Mister Rogers Made Goodness Attractive. So Should We.

Lynn Johnson

Fred Rogers debuted his show, Mister Rogers’ Neighborhood, exactly 50 years ago in 1968—one of the most traumatic years in American history. His last show aired in 2001, mere days before the September 11 attacks marked a trauma that would define a generation. Spanning three decades of dizzying change, bookended by culture-shifting tragedies, Rogers’s show created something of a televisual safe space where children could process the difficulties of life (from death to divorce, Vietnam to the Challenger explosion, and everything in between) as they traveled (via trolley) between the quotidian comforts of a living room and the whimsical puppet community of The Land of Make Believe.

Like many adults today, I grew up watching and treasuring the PBS show. An excellent new documentary, Won’t You Be My Neighbor? (now in theaters), directed by Morgan Neville (20 Feet from Stardom), provides a nostalgic consideration of what made Rogers and the show so special. The film presents Rogers—ever clad in zip-up cardigans and tennis shoes, which he handled as lovingly and deliberately as he did words—as a singular figure in pop-culture history whose sincerity, compassion, and neighborliness on television stand in stark contrast to the cynicism, vitriol, and partisan fragmentation that define today’s media landscape.

When TV Cultivated Community

The run of Mister Rogers’ Neighborhood coincided with the height of the limited-choices network television era, when Americans could still have water-cooler discussions about TV because they all watched the same shows (e.g., M.A.S.H., Dallas, Friends). At one point in Won’t You Be My Neighbor? we hear Rogers say, “Television has the chance of building a real community out of an entire country.”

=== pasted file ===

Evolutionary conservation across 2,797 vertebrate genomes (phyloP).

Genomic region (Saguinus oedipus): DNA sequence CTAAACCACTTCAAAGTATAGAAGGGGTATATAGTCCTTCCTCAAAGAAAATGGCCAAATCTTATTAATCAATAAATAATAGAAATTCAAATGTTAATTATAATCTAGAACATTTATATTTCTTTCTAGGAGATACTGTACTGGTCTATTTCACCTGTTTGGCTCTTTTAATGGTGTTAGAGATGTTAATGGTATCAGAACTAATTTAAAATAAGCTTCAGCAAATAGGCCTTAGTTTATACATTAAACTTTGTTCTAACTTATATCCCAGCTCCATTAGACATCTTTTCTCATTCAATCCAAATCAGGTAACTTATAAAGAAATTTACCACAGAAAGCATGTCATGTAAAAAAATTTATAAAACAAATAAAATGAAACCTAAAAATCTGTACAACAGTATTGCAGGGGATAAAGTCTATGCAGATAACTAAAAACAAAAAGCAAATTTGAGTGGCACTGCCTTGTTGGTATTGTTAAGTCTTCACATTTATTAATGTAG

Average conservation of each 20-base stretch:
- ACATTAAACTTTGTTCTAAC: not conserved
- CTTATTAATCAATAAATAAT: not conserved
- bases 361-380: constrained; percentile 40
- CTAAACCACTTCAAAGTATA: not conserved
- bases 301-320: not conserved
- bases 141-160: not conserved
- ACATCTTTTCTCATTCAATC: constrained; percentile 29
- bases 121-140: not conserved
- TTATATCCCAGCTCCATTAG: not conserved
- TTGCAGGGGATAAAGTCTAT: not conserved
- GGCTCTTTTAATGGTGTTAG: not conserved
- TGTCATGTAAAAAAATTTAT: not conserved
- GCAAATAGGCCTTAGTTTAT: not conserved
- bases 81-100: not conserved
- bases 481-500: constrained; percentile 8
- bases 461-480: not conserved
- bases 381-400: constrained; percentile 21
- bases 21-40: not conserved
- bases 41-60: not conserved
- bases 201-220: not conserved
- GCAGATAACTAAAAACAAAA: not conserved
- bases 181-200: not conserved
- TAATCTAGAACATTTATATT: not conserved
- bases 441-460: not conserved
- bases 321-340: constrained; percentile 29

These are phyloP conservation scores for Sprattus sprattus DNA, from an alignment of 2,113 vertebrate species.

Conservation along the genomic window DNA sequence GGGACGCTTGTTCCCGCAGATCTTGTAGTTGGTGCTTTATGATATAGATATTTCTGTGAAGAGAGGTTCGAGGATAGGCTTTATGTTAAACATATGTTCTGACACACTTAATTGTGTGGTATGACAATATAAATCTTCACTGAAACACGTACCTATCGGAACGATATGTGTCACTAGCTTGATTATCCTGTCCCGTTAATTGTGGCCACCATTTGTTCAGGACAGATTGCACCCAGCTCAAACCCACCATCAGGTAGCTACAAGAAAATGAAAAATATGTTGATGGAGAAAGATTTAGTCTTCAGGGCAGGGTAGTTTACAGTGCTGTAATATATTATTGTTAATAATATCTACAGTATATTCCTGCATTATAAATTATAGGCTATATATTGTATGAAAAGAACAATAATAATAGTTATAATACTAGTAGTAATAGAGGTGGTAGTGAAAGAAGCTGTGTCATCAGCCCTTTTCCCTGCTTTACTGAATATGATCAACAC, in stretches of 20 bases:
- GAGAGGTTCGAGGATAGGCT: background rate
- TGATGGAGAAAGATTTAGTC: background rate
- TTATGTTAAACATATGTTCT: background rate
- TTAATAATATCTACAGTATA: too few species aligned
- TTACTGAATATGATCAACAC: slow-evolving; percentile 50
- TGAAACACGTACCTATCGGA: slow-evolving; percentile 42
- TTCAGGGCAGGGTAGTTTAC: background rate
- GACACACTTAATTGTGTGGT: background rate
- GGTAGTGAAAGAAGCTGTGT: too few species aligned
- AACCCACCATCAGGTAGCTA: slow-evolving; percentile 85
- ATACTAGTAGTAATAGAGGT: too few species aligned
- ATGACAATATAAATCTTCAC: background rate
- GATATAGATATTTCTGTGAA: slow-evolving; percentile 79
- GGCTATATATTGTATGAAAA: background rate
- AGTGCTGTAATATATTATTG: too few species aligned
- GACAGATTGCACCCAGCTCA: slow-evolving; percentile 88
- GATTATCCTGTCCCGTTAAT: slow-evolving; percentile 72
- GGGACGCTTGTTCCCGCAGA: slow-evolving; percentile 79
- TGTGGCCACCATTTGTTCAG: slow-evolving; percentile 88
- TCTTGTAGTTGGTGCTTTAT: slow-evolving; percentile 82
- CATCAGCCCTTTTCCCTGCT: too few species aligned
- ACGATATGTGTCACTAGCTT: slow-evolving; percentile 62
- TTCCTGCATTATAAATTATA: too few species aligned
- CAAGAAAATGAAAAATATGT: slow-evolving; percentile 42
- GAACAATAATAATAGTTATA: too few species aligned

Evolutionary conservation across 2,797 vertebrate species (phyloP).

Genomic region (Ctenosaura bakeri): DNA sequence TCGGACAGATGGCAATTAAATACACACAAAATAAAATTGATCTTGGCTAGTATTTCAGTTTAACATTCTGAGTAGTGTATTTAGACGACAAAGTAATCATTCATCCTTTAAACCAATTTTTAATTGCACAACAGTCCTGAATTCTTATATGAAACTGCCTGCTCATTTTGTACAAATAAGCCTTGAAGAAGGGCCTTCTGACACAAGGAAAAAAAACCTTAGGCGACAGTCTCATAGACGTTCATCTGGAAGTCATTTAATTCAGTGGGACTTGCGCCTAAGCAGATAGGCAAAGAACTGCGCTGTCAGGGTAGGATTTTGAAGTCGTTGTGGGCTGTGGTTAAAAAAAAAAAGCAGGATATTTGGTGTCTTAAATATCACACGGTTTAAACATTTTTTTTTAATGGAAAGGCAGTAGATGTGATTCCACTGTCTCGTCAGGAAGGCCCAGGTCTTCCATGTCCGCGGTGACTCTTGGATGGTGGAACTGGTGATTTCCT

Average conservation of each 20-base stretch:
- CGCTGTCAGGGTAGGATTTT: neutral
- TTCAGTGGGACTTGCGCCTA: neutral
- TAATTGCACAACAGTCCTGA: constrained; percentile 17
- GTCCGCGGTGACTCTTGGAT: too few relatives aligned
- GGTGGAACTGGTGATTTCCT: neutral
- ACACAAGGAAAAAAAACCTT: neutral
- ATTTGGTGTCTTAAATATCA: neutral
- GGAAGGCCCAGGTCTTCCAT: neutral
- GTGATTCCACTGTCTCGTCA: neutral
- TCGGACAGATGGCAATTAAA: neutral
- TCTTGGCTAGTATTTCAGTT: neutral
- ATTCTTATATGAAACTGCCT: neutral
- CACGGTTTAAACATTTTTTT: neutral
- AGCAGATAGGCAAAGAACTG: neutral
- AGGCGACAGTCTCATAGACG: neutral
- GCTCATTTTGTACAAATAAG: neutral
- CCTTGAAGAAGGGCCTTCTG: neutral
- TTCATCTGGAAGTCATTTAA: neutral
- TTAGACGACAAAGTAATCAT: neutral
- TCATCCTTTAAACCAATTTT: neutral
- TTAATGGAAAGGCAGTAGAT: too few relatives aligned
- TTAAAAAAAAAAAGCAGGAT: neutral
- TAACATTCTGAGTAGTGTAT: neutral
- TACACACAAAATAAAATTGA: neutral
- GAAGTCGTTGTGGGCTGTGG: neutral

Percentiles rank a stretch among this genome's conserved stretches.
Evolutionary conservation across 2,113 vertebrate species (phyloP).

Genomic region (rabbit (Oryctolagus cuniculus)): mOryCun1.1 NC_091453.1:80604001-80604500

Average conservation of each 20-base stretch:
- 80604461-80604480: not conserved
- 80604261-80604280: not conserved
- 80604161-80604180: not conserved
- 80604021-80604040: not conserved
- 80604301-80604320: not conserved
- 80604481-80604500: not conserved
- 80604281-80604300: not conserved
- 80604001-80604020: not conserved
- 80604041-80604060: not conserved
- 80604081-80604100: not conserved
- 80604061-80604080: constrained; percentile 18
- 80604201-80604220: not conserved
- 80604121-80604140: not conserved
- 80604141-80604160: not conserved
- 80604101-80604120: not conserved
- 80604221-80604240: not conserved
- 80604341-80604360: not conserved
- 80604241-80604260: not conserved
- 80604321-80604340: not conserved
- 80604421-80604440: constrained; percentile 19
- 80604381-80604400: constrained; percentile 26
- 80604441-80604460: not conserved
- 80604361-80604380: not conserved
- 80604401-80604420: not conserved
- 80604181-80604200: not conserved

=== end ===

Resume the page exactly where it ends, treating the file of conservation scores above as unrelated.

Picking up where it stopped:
He was right, and his show proved it. But is it true today?

Fittingly, Rogers ended his show in the nascent years of the internet and at the dawn of the social media age—narrowcast forces that have undermined media’s “community-building” potential by infinitely expanding content options and the extent to which every consumer’s experience is different. There is no “neighborhood” anymore; no living rooms where viewers of all backgrounds can commune together. There are only niches and tribes and echo chambers. As a result we are becoming isolated consumers with little aptitude for or tolerance of community and its attendant complexities.

We may never have another Mister Rogers, but shouldn’t we be looking for ways to use media the way he did—to edify and dignify and model virtue?

How can media be used to build bridges rather than walls in today’s fragmented world? This is one of the timely questions raised by Won’t You Be My Neighbor? We may never have another Mister Rogers, but shouldn’t we be looking for ways to use media the way he did—to edify and dignify and model virtue? Christians seeking to influence culture with the gospel should watch this documentary and take note of what worked about Rogers’s project. He was clear on his message without being preachy. He took life seriously but not himself. He was funny, winsome, unafraid of being awkward, and he profoundly respected his audience.

Mr. Rogers’s Mission Field

Rogers was an ordained Presbyterian minister who viewed children as his mission target and television as his tool. While the show’s government funding prevented explicit religious teaching, Misters Rogers’ Neighborhood embodied many Christian values. Rogers dignified people. Like Jesus (Mark 10:13–16), he respected and valued children as much as adults. Some of the most moving scenes in Neville’s film show Rogers embodying neighborly, Christlike love to the overlooked, whether singing a song with a disabled boy or washing the feet of a black man in a racially divided society. The slow, hyper-attentive way Rogers listened to and learned from people modeled a dignifying presence that has become a lost art in today’s distracted age.

The slow, hyper-attentive way Rogers listened to and learned from people modeled a dignifying presence that has become a lost art in today’s distracted age.